AUTHORS' CONCLUSIONS: The trials included in this review evaluated short-term effects of screening. We found very low-certainty evidence that is insufficient to allow us to draw conclusions about whether there is a role for traditional school dental screening in improving dental attendance. For criteria-based screening, we found low-certainty evidence that it may improve dental attendance when compared to no screening. However, when compared to traditional screening, there is no evidence of a difference in dental attendance (very low-certainty evidence).We found low-certainty evidence to conclude that personalised or specific referral letters may improve dental attendance when compared to non-specific counterparts. We also found low-certainty evidence that screening supplemented with motivation (oral health education and offer of free treatment) may improve dental attendance in comparison to screening alone. For children requiring treatment, we found very-low certainty evidence that was inconclusive regarding whether or not a referral letter based on the 'common-sense model of self-regulation' was better than a standard referral letter.We did not find any trials addressing possible adverse effects of school dental screening or evaluating its effectiveness for improving oral health.

    Matched MeSH terms: School Dentistry/methods*
  14. Haron N, Zain RB, Nabillah WM, Saleh A, Kallarakkal TG, Ramanathan A, et al.
    Telemed J E Health, 2017 03;23(3):192-199.
    PMID: 27541205 DOI: 10.1089/tmj.2016.0128
    INTRODUCTION: This study examined the concordance in clinical diagnosis of high-risk lesions in the oral cavity and referral decisions between clinical oral examination (COE) and teledentistry.

    MATERIALS AND METHODS: Sixteen individuals with a range of oral potentially malignant disorders (OPMD) and normal oral mucosa were included. Five areas of the oral cavity were photographed by three dentists using mobile phone cameras with 5 MP-13 MP resolutions. On the same day, the patients were given COE by two oral medicine specialists (OMS) and 3 weeks later, they reviewed the images taken using the phone, and concordance was examined between the two by Kappa statistics. The sensitivity and specificity of clinical diagnosis using the phone images were also measured. Pre- and post-program questionnaires were answered by both the dentists and the OMS to determine the feasibility of integrating teledentistry in their clinical practice.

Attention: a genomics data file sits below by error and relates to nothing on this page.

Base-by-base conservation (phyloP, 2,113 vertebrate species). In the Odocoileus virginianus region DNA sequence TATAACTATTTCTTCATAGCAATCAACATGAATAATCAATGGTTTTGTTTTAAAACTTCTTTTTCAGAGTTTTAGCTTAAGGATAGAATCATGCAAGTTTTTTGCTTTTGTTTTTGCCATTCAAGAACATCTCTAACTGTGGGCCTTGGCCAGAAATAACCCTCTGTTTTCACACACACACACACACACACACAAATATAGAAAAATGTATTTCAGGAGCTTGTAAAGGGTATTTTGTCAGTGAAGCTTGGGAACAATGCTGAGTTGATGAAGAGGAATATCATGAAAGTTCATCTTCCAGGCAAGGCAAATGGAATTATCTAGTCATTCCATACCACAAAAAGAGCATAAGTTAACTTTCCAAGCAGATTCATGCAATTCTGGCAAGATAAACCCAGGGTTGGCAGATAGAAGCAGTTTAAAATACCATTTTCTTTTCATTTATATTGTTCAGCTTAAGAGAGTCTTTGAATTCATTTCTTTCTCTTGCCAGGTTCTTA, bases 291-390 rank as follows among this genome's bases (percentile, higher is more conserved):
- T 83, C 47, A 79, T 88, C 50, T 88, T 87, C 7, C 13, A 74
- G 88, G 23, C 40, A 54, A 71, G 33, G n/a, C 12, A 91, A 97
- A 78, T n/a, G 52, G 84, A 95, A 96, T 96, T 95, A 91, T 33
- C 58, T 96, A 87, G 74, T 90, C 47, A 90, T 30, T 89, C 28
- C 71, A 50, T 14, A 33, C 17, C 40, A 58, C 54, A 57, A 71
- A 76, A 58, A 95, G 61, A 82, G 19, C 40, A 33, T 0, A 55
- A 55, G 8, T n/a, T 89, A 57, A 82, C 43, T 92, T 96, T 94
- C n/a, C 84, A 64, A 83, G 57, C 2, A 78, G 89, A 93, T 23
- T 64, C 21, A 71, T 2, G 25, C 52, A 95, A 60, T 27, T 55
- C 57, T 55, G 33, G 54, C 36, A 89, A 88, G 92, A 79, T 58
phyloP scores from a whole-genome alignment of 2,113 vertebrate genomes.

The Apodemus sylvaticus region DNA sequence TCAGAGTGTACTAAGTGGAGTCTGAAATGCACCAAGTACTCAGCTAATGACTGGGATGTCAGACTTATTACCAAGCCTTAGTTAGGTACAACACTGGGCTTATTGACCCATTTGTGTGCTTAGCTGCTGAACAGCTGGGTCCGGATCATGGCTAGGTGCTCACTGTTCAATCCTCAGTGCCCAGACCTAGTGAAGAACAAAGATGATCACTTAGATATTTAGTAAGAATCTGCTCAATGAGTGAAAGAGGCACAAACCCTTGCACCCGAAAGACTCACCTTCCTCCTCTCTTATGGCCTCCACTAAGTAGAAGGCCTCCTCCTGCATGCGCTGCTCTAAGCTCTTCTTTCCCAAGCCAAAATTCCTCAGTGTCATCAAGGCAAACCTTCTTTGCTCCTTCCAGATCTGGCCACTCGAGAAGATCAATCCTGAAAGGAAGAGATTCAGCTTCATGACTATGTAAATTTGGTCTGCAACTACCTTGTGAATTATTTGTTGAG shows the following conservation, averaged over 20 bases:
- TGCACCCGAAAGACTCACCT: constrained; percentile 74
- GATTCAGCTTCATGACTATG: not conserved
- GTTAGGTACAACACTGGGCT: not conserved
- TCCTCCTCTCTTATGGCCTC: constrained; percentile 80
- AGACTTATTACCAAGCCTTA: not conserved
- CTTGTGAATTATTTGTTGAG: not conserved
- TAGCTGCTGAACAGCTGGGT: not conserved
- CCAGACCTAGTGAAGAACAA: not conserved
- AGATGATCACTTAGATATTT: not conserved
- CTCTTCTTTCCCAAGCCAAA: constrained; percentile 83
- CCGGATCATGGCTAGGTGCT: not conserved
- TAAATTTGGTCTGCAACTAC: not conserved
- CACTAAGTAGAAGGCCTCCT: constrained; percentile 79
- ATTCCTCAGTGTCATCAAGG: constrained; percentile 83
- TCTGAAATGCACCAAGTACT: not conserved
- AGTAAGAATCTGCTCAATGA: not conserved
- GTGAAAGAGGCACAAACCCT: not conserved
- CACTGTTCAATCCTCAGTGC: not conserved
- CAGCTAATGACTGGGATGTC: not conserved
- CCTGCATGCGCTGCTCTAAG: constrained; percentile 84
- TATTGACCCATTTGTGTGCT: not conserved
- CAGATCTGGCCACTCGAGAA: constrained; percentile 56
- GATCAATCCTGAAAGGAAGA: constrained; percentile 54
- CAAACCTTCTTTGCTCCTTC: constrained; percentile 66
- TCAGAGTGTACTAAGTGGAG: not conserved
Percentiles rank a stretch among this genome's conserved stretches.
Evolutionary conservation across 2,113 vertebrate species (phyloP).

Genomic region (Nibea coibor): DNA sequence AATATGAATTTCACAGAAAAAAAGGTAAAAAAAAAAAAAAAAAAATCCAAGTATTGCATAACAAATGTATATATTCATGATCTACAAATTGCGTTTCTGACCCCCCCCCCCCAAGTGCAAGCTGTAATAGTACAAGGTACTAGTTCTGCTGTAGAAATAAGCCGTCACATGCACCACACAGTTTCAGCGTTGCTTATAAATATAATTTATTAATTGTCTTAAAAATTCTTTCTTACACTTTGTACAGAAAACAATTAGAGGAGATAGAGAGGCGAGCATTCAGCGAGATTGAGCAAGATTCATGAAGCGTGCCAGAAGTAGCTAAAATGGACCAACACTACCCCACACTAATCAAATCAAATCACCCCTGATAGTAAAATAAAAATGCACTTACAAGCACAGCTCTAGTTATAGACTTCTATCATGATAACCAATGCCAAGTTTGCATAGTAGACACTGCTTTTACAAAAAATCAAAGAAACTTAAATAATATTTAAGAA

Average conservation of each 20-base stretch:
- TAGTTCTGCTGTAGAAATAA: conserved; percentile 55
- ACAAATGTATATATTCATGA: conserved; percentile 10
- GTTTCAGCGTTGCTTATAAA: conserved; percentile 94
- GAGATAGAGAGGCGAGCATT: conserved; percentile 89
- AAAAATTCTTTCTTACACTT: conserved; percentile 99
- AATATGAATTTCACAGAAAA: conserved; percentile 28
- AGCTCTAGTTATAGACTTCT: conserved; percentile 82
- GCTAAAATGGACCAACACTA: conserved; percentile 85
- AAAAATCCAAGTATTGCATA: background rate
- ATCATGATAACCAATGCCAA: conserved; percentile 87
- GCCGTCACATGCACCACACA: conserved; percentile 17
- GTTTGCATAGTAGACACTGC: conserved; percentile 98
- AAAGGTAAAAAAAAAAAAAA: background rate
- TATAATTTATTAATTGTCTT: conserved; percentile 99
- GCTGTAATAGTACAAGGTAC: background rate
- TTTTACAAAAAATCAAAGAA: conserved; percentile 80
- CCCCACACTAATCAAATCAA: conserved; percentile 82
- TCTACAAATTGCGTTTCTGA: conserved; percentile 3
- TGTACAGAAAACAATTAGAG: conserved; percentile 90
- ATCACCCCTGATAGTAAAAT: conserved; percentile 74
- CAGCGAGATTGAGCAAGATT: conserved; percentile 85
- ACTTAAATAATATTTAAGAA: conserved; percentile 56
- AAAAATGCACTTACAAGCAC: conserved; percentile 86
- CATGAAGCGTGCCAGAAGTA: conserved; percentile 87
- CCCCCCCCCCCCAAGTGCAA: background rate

RESULTS: The Kappa values in determining the presence of lesion, category of lesion (OPMD or not), and making referral decision were moderate to strong (0.64-1.00). The overall sensitivity was more than 70% and specificity was 100%. The false negative rate decreased as the camera resolution increased. All dentists agreed that the process could facilitate early detection of oral mucosal lesion, and was easy to use in the clinic.

    CONCLUSIONS: This study provides evidence that teledentistry can be used for communication between primary care and OMS and could be readily integrated into clinical setting for patient management.

    Matched MeSH terms: Dentistry/methods*
  15. Yaacob H, Nambiar P, Naidu MD
    Malays J Pathol, 1996 Jun;18(1):1-7.
    PMID: 10879216
    Determining the racial affinity of an unknown individual from dentition for identification is indeed a difficult endeavour. However, there are certain dental characteristics which are predominant in certain racial groups and these contribute important indicators in the identification process. Inherited dental characteristics are modified by prenatal and postnatal environmental and nutritional conditions. They can also become less discernible due to admixture of the various races.
    Matched MeSH terms: Forensic Dentistry/methods